Cartesian to Diamond coordinate translation for joystick to differential drives

• General discussion

• To anyone interested,

I have a simple telepresent robot that I built.  The user drives the differential drive robot using a joystick, specifically an XBox controller.  In code I had to deal with translating the X and Y Cartesian coordinates from the joystick to values that can be applied to the left and right drive motors.  This isn't a trivial task if you want a smooth translation.

After coming up with a unique approach and making it work in my robot, I thought others might be interested in my solution.  I created a Dot Net DLL containing the basic functionality so that it could be implemented in any Dot Net application.  I also created a document describing the algorithm for anyone who wished to convert it to a different environment as well as a description of the DLL and how to use it.  I provide both of these for free with the usual "use at your own risk" provision.

I invite any interested people to look at my document and/or the kit and give me feedback.

http://www.rchordata.com/files/Using%20Diamond%20Coordinates%20to%20Power%20a%20Differential%20Drive.pdf

Thanks,
Dogulas

Monday, January 25, 2010 7:32 PM

All replies

• file not found. BTW I am kind of interested in this since I'm doing it myslef in Java at the moment.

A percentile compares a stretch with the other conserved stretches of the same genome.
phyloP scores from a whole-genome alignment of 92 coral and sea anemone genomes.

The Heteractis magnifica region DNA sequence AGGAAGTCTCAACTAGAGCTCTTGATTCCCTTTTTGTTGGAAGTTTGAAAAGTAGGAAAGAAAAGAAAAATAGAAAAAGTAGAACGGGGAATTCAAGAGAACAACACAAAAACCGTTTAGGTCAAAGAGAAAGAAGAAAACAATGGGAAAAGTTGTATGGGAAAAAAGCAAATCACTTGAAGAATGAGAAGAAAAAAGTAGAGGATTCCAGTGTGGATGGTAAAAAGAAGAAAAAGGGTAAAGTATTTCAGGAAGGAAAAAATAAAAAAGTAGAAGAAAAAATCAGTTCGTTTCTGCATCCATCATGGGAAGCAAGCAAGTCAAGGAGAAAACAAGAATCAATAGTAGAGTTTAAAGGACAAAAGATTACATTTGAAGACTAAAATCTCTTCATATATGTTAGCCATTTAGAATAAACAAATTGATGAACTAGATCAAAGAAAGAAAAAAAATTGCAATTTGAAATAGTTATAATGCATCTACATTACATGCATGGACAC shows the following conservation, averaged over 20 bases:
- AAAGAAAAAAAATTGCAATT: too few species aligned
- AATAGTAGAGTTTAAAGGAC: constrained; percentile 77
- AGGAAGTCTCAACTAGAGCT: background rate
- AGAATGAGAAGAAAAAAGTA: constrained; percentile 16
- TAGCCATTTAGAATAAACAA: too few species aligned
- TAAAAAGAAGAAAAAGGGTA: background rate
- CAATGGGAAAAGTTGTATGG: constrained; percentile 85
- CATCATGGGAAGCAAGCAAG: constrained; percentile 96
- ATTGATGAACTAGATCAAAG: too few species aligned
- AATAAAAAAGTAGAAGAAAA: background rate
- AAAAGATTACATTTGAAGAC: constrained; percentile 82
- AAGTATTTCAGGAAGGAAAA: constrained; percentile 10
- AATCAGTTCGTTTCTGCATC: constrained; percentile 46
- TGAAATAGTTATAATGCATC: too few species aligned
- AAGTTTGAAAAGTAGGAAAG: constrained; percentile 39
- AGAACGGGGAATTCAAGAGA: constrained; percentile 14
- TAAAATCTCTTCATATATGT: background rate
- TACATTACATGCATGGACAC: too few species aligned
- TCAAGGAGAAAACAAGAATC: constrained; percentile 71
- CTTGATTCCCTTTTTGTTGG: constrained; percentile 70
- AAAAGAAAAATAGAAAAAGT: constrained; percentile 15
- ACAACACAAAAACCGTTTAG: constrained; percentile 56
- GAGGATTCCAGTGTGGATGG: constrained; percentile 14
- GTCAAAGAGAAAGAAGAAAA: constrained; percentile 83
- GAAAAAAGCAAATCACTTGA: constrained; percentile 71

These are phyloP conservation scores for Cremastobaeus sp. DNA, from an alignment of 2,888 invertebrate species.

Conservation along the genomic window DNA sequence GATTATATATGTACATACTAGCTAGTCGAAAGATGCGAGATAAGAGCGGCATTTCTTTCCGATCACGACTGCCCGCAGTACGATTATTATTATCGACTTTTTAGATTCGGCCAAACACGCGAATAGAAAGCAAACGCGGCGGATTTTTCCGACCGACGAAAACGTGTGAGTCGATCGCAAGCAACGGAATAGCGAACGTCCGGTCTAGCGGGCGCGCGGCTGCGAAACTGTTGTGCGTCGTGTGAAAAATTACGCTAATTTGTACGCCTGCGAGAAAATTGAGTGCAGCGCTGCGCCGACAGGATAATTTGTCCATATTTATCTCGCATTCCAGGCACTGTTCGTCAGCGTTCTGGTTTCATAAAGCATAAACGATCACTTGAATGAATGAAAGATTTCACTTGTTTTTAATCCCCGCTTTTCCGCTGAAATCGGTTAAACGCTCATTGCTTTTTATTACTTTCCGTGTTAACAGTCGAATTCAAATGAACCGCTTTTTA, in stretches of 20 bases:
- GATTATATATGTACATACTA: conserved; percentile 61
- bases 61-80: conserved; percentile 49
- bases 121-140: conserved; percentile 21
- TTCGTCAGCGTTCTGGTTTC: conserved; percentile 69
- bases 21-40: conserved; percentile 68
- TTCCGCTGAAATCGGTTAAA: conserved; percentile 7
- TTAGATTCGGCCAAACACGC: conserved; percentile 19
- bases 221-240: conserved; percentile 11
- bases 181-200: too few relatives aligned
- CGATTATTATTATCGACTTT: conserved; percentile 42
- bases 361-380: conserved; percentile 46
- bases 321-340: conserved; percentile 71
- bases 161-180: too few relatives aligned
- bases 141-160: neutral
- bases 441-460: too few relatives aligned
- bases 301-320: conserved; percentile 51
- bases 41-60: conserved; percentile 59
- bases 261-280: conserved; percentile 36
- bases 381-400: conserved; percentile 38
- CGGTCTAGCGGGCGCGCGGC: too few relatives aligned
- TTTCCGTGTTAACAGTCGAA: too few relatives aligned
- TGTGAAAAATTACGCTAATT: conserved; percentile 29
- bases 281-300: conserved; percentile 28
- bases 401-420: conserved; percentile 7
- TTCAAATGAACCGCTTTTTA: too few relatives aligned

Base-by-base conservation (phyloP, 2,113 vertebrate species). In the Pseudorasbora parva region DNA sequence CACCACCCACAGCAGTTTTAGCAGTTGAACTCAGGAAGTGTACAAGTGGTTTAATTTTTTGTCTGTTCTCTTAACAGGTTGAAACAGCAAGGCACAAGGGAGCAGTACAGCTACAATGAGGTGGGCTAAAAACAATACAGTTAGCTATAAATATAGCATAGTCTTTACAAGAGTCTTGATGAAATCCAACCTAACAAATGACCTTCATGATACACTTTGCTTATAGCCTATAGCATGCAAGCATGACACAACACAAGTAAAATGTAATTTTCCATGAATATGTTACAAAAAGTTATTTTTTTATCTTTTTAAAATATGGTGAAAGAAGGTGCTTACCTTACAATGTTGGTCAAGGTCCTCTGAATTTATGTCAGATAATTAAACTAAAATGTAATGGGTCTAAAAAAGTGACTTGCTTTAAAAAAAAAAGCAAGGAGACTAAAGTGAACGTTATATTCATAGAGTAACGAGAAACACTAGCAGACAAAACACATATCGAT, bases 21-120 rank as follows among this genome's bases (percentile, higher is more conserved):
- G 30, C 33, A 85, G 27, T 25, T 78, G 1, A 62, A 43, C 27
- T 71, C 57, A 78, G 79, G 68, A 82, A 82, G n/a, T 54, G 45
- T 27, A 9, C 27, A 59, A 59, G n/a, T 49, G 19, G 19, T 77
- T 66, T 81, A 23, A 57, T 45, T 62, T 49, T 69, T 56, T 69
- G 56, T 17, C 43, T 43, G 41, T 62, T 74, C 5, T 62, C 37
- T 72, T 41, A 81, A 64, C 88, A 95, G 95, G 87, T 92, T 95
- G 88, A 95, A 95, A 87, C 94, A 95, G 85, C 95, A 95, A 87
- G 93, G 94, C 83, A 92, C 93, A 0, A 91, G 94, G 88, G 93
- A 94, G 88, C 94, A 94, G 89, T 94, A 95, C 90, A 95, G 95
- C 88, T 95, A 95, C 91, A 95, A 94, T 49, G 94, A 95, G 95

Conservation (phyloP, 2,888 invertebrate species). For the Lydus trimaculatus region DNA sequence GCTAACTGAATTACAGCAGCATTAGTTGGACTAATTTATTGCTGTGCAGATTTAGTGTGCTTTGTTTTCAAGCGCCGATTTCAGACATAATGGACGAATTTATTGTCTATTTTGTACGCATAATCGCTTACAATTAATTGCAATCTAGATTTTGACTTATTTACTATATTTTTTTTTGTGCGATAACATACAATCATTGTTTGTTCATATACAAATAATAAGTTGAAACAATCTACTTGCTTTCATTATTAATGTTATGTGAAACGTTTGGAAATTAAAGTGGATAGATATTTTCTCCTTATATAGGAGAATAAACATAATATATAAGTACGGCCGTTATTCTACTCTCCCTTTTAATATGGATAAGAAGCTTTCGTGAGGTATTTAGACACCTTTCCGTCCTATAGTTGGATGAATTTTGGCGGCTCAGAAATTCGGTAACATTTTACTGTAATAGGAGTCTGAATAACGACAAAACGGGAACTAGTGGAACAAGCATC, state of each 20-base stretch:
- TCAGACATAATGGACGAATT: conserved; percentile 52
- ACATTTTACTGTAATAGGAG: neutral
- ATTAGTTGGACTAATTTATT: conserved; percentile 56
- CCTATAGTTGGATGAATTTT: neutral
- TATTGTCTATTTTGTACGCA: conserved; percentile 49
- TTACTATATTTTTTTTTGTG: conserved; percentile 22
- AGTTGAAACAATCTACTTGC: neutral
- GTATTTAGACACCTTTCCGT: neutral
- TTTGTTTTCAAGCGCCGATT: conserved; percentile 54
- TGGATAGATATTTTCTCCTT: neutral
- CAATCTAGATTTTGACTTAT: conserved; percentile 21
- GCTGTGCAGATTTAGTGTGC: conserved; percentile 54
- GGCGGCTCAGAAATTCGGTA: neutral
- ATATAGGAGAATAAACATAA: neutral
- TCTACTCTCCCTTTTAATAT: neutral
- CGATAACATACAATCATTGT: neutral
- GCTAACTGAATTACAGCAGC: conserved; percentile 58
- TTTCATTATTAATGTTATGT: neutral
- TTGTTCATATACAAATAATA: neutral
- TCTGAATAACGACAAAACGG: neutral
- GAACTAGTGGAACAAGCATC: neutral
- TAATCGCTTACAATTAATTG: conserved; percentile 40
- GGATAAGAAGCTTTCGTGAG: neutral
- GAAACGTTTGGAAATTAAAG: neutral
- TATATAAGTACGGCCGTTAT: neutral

Thursday, January 27, 2011 2:54 AM
• Spiked3,

If you still have problems, let me know.  You can also contact me through the website.

Thanks,

Dogulas

Tuesday, February 8, 2011 3:20 PM
• yeah, actually I had run across that in my searches - but it gets a 404 there as well when you go to get the files.

for the time being I snagged an algorithm out of MRDS. it looks like this;

static void tankDrive(float x, float y) {
double left = 0, right = 0;
// lifted from mrds
left = y + x / 4;
right = y - x / 4;
System.out.printf("tankDrive %f %f / %f %f\n", x, y, left, right);
}

I know its not perfect, but dang its close and simple and does the job.

Tuesday, February 8, 2011 10:06 PM
• Spiked3,

Ok.  I think I have it fixed now.  I had someone outside of my network to try it and they had no problem.  If you're still interested, give it another shot.

Thanks,

Dogulas

Wednesday, February 9, 2011 6:50 PM
• By the way, an alternative location is here:

Thanks,

Dogulas

Wednesday, February 9, 2011 9:04 PM
• By the way, an alternative location is here:

Thanks,

Dogulas

I know this is an older post, but I wanted to comment and say that I recently used this algorithm in a project and it was way better than any other that I found. It handles full forward, reverse, and full left and right (turn on a dime) much better than others I tried. If anyone is interested let me know. Douglas has given me permission to re-distribute his algorithm. He provided the c# version. I have a Java converted version I used on an Android.
• Edited by Thursday, May 10, 2012 9:40 PM
Thursday, May 10, 2012 9:39 PM
• I know this thread is a bit old (~5 years), however I am looking to get a copy of the PDF that Douglas rchordata.com mentioned. None of the links provided have worked.

Does anyone have a copy to share or can you point me in the right direction? In the interim, I will take a look at the MRDS that Spike3 mentioned.

Thank you all.

Regards,

BDSI

Friday, March 24, 2017 2:33 PM
• Just in case if someone wants the doc:

https://github.com/declanshanaghy/JabberBot/raw/master/Docs/Using%20Diamond%20Coordinates%20to%20Power%20a%20Differential%20Drive.pdf

Monday, January 29, 2018 9:53 PM